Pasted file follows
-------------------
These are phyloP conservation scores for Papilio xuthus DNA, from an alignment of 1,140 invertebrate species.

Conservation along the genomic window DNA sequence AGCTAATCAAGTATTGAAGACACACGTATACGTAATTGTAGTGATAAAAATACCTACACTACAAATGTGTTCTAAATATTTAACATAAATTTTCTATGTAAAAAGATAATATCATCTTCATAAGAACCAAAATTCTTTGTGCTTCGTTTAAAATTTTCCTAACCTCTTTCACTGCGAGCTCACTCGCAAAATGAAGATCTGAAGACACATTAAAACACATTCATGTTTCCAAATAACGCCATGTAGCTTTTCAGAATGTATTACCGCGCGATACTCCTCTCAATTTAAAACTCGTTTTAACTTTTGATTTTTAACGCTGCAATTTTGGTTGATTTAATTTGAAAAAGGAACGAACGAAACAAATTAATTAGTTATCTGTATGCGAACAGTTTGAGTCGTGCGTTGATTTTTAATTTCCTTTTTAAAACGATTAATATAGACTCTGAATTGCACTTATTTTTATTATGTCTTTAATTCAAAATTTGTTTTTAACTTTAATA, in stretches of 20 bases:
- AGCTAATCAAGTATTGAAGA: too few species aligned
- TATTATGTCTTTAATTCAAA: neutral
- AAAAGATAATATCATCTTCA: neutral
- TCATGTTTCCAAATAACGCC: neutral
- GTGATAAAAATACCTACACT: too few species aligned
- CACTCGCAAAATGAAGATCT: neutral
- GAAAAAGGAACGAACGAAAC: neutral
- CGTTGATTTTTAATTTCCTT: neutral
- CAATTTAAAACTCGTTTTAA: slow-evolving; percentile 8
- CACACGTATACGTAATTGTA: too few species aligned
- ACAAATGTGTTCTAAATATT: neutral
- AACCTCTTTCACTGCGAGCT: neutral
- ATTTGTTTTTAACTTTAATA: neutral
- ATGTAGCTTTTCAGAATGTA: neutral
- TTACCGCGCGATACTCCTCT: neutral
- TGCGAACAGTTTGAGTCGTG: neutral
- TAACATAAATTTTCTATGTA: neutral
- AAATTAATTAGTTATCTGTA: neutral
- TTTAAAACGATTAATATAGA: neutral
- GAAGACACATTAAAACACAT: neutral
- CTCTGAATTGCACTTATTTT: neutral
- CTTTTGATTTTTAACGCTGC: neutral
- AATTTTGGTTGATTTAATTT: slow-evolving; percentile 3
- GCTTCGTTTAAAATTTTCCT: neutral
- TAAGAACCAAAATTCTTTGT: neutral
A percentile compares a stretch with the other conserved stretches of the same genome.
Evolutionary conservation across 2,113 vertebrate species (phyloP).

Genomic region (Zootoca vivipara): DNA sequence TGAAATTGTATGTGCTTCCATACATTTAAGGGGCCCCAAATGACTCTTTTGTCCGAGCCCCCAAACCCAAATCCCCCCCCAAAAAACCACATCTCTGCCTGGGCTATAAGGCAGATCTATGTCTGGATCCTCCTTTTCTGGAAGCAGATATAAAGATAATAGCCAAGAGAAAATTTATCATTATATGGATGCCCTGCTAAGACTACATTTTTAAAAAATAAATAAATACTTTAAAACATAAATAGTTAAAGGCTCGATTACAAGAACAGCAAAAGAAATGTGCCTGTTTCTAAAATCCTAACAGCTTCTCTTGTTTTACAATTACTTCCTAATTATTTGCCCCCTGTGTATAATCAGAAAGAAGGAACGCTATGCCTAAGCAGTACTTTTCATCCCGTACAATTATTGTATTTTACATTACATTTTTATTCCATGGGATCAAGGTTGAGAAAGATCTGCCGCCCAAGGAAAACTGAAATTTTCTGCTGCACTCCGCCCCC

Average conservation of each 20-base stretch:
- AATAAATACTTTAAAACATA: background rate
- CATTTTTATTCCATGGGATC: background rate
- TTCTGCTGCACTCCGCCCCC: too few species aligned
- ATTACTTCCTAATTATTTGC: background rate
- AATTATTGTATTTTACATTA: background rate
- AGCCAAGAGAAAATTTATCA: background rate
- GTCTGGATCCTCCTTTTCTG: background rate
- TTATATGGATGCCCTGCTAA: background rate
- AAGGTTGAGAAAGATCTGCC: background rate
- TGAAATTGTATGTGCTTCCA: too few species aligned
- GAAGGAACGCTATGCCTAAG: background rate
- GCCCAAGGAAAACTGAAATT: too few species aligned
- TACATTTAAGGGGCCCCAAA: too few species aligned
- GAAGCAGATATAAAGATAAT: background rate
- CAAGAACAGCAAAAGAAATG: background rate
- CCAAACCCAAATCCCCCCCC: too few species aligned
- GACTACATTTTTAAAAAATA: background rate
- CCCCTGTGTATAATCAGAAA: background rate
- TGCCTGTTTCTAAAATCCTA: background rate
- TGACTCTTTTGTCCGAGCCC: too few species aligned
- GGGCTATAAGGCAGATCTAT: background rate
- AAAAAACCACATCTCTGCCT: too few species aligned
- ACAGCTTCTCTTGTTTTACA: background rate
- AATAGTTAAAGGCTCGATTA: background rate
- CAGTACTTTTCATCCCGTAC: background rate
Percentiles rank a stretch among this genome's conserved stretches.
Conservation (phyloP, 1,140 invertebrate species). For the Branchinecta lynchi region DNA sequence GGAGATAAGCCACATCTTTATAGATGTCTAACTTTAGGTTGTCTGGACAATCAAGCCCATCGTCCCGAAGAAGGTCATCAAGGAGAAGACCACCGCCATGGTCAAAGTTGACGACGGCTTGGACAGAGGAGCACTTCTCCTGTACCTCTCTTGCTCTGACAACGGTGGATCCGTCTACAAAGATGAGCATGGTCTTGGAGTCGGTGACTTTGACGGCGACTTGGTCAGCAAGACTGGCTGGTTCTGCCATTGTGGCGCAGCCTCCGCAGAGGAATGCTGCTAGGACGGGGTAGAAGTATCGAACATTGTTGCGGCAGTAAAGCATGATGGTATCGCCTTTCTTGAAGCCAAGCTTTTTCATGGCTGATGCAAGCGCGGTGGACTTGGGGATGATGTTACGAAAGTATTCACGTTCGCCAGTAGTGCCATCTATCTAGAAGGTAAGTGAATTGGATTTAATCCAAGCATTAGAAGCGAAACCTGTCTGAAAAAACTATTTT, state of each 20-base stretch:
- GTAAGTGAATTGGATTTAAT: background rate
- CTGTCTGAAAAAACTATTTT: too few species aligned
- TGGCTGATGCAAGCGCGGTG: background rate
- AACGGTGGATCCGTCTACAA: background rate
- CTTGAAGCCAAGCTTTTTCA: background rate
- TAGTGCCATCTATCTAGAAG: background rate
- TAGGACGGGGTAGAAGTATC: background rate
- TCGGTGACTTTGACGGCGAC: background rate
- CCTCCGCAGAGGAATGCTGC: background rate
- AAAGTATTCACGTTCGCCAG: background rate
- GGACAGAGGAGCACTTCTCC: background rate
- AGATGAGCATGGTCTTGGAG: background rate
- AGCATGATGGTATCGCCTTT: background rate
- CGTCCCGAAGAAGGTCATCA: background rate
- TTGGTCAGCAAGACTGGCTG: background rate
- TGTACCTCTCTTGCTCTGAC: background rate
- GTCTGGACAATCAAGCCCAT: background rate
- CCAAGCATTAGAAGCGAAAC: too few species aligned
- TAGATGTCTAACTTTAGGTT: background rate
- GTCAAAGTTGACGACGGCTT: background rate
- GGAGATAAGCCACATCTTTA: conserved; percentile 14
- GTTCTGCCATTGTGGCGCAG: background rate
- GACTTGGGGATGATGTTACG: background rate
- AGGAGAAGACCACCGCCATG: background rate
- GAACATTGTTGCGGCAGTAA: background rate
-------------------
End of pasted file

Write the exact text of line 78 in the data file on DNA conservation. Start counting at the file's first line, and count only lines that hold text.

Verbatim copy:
- GTCAAAGTTGACGACGGCTT: background rate